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Reconsidering Travel & Gatherings This Holiday Season

Dec 21, 2021 By Breanna Shirk
People in a car wearing clinical masks

Updated December 21, 2022.

As COVID-19 cases continue, many of us are making tough decisions in order to protect the health of ourselves, our household, and our communities. This winter, we are also in the midst of what many are calling the “tridemic,” as flu and RSV cases surge, in addition to COVID-19.

“It’s understandable to feel isolated, restless and fatigued, especially during this time of year when many people look forward to celebrating with the ones they love,” says Natasha Bhuyan, MD, family provider at One Medical in Arizona. “But it’s important to think about how to keep your friends and family safe, and the best way to do that is by ensuring your loved ones are vaccinated for COVID-19 and the flu.”

Every person’s situation is unique, so we encourage you to ask yourself these important questions when navigating decisions around gatherings and travel:

Who will be at the gathering?

If you are thinking about gathering with those outside your household, “pod,” or community, consider the health risk associated with each person that will be there. One of the most critical questions: are they fully vaccinated against COVID-19 and flu? Studies have found COVID-19 vaccines to be effective at reducing COVID-19 symptoms and protecting against severe illness, hospitalizations, and deaths. Additionally, the bivalent booster provides protection against the currently circulating Omicron variants. Meanwhile, the flu vaccines reduce the risk of getting the flu, as well as the risk of severe illness, complications,and hospitalizations. The CDC has advised that this year’s flu vaccine appears to be a good match for the circulating variants of the flu virus. There is currently no vaccine for RSV.

However, no one vaccine is 100% effective at preventing infection and breakthrough infections are expected. Those who are fully vaccinated can still get sick, as well as transmit it to others. It’s also important to consider if anyone you’re gathering with are part of a vulnerable group (i.e. over the age of 65 or have pre-existing conditions) that could experience complications or more severe illness. If they do get sick. If these risks exist, it’s best to stay home and opt for a virtual gathering instead.

What kind of gathering?

As the number of people increases at any physical gathering, so does the risk. If you are going to gather with others outside of your household, you can lower but not eliminate the risk by holding the gathering outdoors.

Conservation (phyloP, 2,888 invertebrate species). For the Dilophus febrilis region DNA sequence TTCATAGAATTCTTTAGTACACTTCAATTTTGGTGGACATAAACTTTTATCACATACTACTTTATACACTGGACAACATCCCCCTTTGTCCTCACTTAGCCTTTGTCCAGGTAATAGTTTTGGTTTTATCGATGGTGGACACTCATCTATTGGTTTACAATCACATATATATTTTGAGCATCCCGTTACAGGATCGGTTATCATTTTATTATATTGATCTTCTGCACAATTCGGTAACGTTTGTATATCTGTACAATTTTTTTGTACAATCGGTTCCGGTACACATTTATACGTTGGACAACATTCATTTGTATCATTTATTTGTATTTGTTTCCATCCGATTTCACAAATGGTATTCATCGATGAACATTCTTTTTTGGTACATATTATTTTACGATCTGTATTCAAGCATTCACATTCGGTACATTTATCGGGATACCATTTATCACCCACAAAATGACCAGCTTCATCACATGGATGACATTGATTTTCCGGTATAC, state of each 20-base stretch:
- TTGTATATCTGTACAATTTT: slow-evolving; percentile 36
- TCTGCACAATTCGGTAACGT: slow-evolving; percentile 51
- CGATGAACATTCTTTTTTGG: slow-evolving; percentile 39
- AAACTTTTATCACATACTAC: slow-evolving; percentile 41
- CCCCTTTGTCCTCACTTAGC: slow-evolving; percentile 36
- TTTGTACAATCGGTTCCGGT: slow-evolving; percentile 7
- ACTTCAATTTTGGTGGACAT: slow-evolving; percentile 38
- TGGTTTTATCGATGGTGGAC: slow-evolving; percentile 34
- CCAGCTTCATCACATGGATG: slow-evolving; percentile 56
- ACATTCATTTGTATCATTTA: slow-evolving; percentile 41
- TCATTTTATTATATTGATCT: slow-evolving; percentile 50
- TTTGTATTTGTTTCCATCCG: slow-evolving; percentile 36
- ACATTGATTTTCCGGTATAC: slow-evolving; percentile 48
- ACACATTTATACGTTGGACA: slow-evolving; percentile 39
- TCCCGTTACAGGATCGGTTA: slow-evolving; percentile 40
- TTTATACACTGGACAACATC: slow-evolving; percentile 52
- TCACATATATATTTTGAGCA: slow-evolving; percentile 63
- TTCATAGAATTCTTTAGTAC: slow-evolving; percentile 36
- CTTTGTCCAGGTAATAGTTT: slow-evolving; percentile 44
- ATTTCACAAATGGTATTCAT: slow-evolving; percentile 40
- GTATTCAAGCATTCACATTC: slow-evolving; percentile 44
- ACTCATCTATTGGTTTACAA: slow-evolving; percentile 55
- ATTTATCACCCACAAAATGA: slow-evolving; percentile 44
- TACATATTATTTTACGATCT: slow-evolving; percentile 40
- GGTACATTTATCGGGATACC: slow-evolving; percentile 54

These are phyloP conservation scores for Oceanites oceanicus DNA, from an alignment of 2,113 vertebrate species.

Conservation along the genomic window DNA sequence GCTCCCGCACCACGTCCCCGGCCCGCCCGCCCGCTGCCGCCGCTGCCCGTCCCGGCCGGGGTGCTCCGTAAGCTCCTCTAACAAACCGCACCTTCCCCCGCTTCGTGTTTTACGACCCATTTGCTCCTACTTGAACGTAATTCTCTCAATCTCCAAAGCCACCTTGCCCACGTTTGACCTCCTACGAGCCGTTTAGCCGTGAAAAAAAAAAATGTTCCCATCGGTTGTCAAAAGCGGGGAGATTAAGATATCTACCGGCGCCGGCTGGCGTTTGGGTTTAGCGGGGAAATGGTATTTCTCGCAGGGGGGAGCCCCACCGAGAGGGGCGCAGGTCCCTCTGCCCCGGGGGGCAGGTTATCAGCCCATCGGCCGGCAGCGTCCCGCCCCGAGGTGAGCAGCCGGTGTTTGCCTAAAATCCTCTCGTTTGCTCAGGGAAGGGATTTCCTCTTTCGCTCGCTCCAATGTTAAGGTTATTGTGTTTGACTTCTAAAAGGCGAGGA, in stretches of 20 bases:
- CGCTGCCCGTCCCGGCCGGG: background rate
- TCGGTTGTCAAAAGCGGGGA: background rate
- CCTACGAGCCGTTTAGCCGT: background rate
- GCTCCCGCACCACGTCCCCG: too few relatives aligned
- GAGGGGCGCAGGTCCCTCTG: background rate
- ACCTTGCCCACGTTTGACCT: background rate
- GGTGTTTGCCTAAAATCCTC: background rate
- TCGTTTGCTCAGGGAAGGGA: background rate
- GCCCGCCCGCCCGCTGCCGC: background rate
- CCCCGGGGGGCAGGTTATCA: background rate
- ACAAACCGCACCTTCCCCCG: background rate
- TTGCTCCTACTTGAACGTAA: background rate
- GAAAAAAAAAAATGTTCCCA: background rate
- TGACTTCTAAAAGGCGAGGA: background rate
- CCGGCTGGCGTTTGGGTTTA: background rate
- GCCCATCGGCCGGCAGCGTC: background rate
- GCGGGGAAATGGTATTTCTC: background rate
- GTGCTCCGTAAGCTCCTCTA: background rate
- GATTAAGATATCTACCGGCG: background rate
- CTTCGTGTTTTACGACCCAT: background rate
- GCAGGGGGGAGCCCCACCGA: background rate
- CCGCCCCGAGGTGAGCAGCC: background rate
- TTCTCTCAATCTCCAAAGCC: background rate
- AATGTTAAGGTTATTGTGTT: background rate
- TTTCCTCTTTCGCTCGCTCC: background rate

If you are unable to host your gathering outdoors, you can limit risk by wearing masks in all indoor settings. Consider catching up with loved ones in a way that allows you to keep your mask on and social distance, rather than eating a meal. If you do eat a meal indoors, try to enjoy it in a well-ventilated area (near open windows or doors, or with a HEPA filter), make sure not to share utensils, and wash your hands frequently.

What kind of travel is involved?

If you need to travel, there are many factors that impact your level of risk. For example, car travel is less risky than plane or public transit, because you will be exposed to fewer people. It’s even less risky if you’re driving alone or carpooling with people that are vaccinated and already in your household, and if you’re driving a short enough distance that you don’t need to stop for gas, food or bathroom breaks.

What if someone invited to the gathering has symptoms or has been exposed?

Any individuals with symptoms consistent with COVID-19, influenza, or RSV should be considered contagious and stay away from others to prevent transmission. These symptoms include fever, cough, nasal congestion, body aches, fatigue, weakness, and nausea and vomiting.

Testing for COVID-19 is recommended if you have symptoms, even if you are fully vaccinated. This should be done at least 5 days after being exposed to someone who has tested positive for COVID-19, even if you are not experiencing symptoms. Testing can be done easily at home, or at a clinic that offers PCR testing. If you test positive, you should isolate. Learn more here.

If you’re feeling sick and test negative for COVID-19, it’s recommended to stay home until symptoms have improved and you have been fever-free for 24 hours without the use of fever-reducing medication (such as Tylenol or ibuprofen).

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Breanna Shirk

The One Medical blog is published by One Medical, a national, modern primary care practice pairing 24/7 virtual care services with inviting and convenient in-person care at over 100 locations across the U.S. One Medical is on a mission to transform health care for all through a human-centered, technology-powered approach to caring for people at every stage of life.

Any general advice posted on our blog, website, or app is for informational purposes only and is not intended to replace or substitute for any medical or other advice. 1Life Healthcare, Inc. and the One Medical entities make no representations or warranties and expressly disclaim any and all liability concerning any treatment, action by, or effect on any person following the general information offered or provided within or through the blog, website, or app. If you have specific concerns or a situation arises in which you require medical advice, you should consult with an appropriately trained and qualified medical services provider.